Additionally, the VCEA requires Dominion Energy to provide the State Corporation Commission with reports on the offshore wind facility’s construction progress, including performance to construction timeline and budget, on no less than a quarterly basis throughout the construction period. The Commission retains ongoing authority to review the reasonableness and prudence of any increases in the total projected cost of the project during its construction period.


As Dominion Energy brings more renewable energy online for our Virginia customers, we will displace existing resources and reduce fuel expenses. Our Renewable Portfolio Standard Development Plan anticipates at least one-third of the costs of new renewable resources over the next 60 years will be offset by fuel and capacity savings.


For the CVOW pilot project, we have a contract with Siemens Gamesa. In the future, we plan to train Dominion Energy employees, who will take on the responsibility of maintaining these turbines to minimize costs. We anticipate approximately 150 full-time employees will be engaged in the operation of CVOW when construction is completed in 2026.


Dominion Energy has studied historical data regarding the intensity of storms impacting the wind energy areas for both the pilot and commercial project. The two pilot turbines currently operating offshore — and the up to 180 planned for the commercial project — are designed to withstand temperatures, wind and waves in excess of any recorded weather events in the project area. The evaluation included a significant study of available information about winter storm and hurricane wind and wave activity in the Atlantic Ocean over the past century.


Dominion Energy submitted its Construction and Operations Plan (COP) to Bureau of Ocean Energy Management (BOEM) on December 17, 2020. The next step for BOEM is to review the COP and provide Dominion Energy a Completeness and Sufficiency Determination. Once this Determination is provided, BOEM will issue a Notice of Intent (NOI) to prepare an Environmental Impact Statement (EIS) for the COP. We anticipate the BOEM process to take about two years after CVOW NOI is issued.


The Notice of Intent begins the Environmental Impact Statement review process and opens a 30-day public comment period during which time federal agencies will conduct scoping meetings and accept comments to inform the preparation of the EIS.


BOEM’s determination that the COP is complete and its issuance of the NOI is the beginning of the federal National Environmental Policy Act (NEPA) review and analysis, for which BOEM is the lead agency. BOEM will coordinate with the relevant federal, state and local agencies and affected Indian Tribes during the review process.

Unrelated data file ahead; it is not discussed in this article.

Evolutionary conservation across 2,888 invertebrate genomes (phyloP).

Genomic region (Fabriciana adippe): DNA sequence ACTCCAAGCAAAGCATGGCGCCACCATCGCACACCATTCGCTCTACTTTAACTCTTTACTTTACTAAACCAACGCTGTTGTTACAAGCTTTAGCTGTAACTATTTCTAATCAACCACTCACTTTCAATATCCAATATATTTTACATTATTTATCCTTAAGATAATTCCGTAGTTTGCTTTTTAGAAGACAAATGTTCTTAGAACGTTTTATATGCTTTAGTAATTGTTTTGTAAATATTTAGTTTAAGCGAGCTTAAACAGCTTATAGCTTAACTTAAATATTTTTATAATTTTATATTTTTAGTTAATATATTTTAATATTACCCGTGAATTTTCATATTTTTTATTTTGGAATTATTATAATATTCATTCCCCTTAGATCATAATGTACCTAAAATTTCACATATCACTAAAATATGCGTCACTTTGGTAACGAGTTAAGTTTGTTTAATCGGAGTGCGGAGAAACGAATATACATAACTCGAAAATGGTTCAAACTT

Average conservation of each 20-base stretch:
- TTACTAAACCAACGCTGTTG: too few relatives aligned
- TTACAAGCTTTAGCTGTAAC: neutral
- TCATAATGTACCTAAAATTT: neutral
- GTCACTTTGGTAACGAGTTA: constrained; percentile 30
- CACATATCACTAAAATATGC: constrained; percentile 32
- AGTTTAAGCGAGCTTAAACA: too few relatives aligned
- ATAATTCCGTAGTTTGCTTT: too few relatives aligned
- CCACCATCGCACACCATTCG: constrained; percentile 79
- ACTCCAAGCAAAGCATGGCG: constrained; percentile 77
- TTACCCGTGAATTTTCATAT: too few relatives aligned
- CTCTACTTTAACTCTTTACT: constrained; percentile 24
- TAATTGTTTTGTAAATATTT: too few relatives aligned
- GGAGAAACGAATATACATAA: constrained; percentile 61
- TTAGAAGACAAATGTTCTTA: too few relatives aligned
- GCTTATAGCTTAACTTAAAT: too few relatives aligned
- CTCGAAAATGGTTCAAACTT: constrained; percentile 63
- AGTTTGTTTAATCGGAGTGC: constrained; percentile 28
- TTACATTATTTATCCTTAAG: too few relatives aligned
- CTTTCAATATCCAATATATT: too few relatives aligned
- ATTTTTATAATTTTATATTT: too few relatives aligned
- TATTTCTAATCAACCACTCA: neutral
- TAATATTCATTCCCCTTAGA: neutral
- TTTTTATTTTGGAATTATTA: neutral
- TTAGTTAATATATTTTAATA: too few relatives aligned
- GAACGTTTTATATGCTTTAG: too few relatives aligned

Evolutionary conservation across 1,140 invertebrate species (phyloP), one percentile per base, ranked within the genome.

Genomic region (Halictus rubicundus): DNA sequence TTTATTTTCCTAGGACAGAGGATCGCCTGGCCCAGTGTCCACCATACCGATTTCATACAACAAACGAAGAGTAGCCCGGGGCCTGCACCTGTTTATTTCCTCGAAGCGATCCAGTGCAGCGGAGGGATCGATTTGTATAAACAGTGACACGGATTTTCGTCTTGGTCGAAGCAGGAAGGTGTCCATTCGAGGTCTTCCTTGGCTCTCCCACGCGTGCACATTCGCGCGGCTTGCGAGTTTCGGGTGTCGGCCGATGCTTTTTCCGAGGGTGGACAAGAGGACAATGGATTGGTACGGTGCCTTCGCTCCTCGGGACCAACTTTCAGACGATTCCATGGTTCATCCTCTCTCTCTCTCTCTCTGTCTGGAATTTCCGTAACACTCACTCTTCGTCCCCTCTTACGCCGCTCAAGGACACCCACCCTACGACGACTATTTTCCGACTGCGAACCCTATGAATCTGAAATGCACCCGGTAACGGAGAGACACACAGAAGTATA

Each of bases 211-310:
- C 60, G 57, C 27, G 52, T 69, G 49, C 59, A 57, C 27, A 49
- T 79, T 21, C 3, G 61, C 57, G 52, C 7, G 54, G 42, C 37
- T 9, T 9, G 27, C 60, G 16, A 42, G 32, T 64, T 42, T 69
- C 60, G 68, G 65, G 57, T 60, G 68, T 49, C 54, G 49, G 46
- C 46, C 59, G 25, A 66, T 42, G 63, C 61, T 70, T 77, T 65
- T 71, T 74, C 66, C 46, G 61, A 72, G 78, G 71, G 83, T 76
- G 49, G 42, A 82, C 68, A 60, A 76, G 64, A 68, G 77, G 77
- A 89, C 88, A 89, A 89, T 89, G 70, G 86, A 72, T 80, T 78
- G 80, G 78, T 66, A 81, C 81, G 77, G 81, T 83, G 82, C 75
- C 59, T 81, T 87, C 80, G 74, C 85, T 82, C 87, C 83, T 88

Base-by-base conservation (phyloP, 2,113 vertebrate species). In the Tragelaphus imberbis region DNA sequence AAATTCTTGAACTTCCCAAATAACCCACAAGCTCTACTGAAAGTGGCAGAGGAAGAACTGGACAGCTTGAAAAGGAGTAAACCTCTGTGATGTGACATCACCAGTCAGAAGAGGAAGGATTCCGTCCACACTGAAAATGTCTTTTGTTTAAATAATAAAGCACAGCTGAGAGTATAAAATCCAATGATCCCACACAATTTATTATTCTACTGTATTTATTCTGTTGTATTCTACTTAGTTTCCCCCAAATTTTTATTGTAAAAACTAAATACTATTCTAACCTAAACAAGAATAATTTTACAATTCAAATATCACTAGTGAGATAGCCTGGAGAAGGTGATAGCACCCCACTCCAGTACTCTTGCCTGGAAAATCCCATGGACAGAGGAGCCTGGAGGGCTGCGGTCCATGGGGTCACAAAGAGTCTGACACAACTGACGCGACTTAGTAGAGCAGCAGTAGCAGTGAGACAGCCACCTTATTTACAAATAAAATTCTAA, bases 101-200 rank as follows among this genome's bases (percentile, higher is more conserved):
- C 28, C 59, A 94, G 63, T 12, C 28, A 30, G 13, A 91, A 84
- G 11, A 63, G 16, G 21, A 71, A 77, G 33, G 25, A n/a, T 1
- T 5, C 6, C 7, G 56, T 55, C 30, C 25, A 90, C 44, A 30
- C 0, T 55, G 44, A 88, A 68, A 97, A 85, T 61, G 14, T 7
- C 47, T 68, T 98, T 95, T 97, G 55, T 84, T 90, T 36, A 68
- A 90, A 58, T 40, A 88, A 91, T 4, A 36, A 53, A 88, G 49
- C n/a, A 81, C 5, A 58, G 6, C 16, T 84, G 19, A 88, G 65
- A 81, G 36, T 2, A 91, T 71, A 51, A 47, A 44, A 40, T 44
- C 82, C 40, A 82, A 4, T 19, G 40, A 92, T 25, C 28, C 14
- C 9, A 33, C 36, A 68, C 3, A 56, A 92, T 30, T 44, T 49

The Notice of Intent (NOI) is published in the Federal register to inform the public of the upcoming environmental analysis and describes how the public can become involved in the preparation of the Environmental Impact Statement.

The Draft Environmental Impact Statement (DEIS) is likely to be published 12-15 months after the NOI, in August 2022. The DEIS will be published for public review and comment.

Agencies involved in the DEIS will consider the provided comments and conduct further analysis, if necessary. A Final Environmental Impact Statement (FEIS) is issued and made public about 6-8 months after the DEIS, scheduled for May 2023.

A Record of Decision (ROD) is issued approximately 30 days after the publication of the FEIS, scheduled for June 2023, and provides the agency’s decisions regarding the permit requested. For example, BOEM will issue a ROD regarding approval of the COP, and the Army Corps will issue a ROD regarding permits under the Clean Water Act.

A Facility Design Report (FDR) and Fabrication & Installation Report (FIR) and will be submitted shortly after the ROD is issued. The FDR includes specific details on the design of the facilities outlined in an approved COP. The FIR describes how the equipment will be fabricated and installed in accordance with the FDR design criteria, the approved COP and generally accepted industry standards. BOEM has 60 days to review and approve or provide objections to the report.

Project manufacturing, construction and installation can begin after approval of the FDR/FIR.


The NEPA process will include a thorough environmental analysis of the CVOW project, across a dozen federal agencies, as well as extensive engagement with Tribes; environmental and fisheries groups; and community members. In addition, Dominion Energy will work with state agencies and localities to carefully analyze potential impacts to the land, air and water quality, wildlife and other resources.